P.P.S. I recently heard, I forgot where it was, maybe on a Charlie Rose show or C-Span, that the Chicoms would not commit ground forces to Southeast Asia because our artillery units chewed them up so badly in Korea. It's what could be expected when you put your troops in mass formations, but has any one else heard that?

13 posted on 07/22/2013 1:15:21 PM PDT by neverdem (Register pressure cookers! /s)
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To: neverdem
There's one reason why WW2 was the last “good war” — the Soviet Union was fighting for its life against Nazi Germany. When Germany invaded Poland it divided the country between Germany and Russia as part of the Von Ribbentrop-Molotov Non Aggression Pact. That pact lasted until Germany invaded the Soviet Union on 22 June 1941.

During the time between the German-Russian Non Aggression Pact and 22 June 1941, the American Left and CPUSA did everything they could to sabotage war supplies being shipped to the UK to fight Germany. After the German invasion the Left did a 180 degree turn and became one of the strongest backers of war supplies — especially to the Soviet Union. The Left also clamored for a second front to ease the German pressure on the Soviet Union.

Victory in Europe left Russia with a lot of Eastern Europe that Stalin did not want to give back and so the Russian troops stayed on and these Eastern European countries became communist states will allegiance to Moscow.

The American Left followed the Soviet party line: Western allies bad, Soviet Union and its captive Eastern states as good.

The American Left sees this country is the aggressor in everything we do. It undermines American interests every chance it gets. The Soviet Union is gone, so the American Left has made common cause with the Muslim Islamofascists. The enemy of my enemy is my friend.

Until there's a way to counter the American Left, America can never successfully win a war. The problem is that the U.S. State Department also undermines American interests because it is heavily penetrated by the Left. Neither SecState John F’ing Kerry or SecDef Chuck Hagel are the sharpest knives in the drawer. Neither has American interests in mind; they are surrender monkeys. Ditto for their bosses, Barry Obongo and Vallerie Jarrett.

14 posted on 07/22/2013 2:05:36 PM PDT by MasterGunner01
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To: MasterGunner01
The Soviet Union is gone....
You think?

Lately, I'm not so sure.

15 posted on 07/22/2013 2:52:52 PM PDT by Bratch
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To: neverdem

Spot on analysis.


16 posted on 07/22/2013 3:37:55 PM PDT by 1010RD (First, Do No Harm)
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To: 1010RD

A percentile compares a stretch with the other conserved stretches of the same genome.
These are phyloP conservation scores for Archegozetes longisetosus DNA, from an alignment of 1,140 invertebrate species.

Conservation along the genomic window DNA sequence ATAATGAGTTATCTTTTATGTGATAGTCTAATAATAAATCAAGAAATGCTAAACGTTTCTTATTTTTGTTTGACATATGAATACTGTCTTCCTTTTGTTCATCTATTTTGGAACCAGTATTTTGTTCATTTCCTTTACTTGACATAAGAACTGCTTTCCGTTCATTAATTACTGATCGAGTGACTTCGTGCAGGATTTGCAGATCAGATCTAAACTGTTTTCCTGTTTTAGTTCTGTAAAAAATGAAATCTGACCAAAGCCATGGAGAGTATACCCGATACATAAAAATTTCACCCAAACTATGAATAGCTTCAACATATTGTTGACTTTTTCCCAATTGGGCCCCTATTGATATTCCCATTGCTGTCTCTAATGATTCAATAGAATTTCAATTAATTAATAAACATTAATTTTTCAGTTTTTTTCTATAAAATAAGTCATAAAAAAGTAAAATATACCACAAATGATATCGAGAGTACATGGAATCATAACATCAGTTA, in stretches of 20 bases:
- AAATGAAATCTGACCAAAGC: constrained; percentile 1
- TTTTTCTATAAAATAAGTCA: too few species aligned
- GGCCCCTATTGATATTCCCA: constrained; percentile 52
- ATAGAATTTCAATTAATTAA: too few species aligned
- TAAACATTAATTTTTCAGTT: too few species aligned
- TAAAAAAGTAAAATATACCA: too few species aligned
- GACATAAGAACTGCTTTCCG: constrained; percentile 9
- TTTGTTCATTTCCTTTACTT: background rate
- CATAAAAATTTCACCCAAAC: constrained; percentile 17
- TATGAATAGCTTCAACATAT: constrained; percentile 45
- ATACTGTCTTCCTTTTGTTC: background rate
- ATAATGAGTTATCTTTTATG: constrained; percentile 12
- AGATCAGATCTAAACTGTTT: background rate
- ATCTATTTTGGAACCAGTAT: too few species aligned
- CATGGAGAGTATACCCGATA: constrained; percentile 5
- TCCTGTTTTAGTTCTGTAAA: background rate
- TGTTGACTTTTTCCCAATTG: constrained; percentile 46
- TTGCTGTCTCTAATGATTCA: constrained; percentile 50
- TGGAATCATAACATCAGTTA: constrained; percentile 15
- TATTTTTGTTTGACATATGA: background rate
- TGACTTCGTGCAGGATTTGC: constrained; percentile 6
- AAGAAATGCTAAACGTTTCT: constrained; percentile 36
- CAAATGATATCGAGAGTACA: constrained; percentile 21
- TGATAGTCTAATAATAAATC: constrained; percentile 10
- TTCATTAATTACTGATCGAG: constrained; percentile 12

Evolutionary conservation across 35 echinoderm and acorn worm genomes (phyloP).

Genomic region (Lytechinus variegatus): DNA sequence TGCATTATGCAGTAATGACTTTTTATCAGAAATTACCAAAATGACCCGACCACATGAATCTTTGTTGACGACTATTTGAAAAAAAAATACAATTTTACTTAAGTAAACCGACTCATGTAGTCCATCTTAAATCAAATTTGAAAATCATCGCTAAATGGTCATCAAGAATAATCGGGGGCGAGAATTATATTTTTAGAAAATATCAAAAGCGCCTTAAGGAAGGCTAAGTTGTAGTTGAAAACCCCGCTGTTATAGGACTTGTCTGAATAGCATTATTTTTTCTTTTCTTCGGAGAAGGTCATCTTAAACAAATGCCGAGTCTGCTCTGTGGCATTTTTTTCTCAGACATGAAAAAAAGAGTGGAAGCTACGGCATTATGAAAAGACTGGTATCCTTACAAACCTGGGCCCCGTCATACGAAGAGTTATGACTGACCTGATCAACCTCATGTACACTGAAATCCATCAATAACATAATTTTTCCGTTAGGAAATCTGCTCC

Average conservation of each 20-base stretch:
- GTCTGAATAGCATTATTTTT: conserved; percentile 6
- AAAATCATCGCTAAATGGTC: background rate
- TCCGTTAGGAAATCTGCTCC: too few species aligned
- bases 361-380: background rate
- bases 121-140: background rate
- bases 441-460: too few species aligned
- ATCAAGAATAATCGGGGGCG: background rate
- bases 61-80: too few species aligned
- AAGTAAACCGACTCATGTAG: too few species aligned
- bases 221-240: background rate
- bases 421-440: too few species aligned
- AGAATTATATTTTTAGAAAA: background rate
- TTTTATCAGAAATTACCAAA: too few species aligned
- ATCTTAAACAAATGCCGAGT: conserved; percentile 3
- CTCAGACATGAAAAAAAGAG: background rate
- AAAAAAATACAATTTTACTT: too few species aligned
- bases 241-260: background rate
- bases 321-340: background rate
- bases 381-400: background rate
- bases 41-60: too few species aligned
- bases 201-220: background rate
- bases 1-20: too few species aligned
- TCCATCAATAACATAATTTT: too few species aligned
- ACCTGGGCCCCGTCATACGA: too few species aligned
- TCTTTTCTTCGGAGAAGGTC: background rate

In Afghanistan we're sending off our conservative country boys to battle terrorists for the benefit of our commie city slickers. Terrorists do not blow up farms, they blow up high density targets full of Democrats. Let the city slickers send their metrosexuals to Afghanistan and leave conservative America out of it.
17 posted on 07/22/2013 5:30:51 PM PDT by Reeses
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To: neverdem

The Chinese wouldn’t commit troops to Indochina because the Vietnamese didn’t want ‘em there, historically they are enemies. Also in Korea, the 2 million Chinese volunteers had dropped something like 500K casualties and there wasn’t much of an infrastructure for battlefield medics. The amphibious landing behind their lines, added to much better training on the UN side (firepower wasn’t too different, not least because of Chinese numerical superiority), caused a pretty rapid collapse of the apparent commie success. The Korean DMZ should have been established along the border with China, and I’d be surprised if that isn’t accomplished sometime in the next twenty years.

The reason the headline is a straw man is, there is no Easy War Pipe Dream — main combat really results in rapid success, but our armed forces shouldn’t be used as the local gendarmes. It has to be followed by effective local recruitment. After Saddam was found, he should have been given a televised drumhead trial and shot. All trace of his sorry ass should have been bulldozed or burned, and that televised. Iraq should have been partitioned to create independent Kurdistan (our Turkish “allies” and Syrian and Iranian enemies would have complained of course) and the rest left to a nice civil war. To reprise, the best part of a Muzzie civil war is, everyone wins.


18 posted on 07/22/2013 6:28:45 PM PDT by SunkenCiv (McCain or Romney would have been worse, if you're a dumb ass.)
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To: neverdem
The Chicoms would not commit ground forces to Southeast Asia because our artillery units chewed them up so badly in Korea. It's what could be expected when you put your troops in mass formations, but has any one else heard that?

That's not how they write the history of their Korean tactics, whatever it's worth. They see themselves as successful in deploying huge numbers of light infantry that overwhelmed American forces by their decenhttp://bevinalexander.com/excerpts/korean-war/tactics-chinese-communists-korean-war.htmtralized control.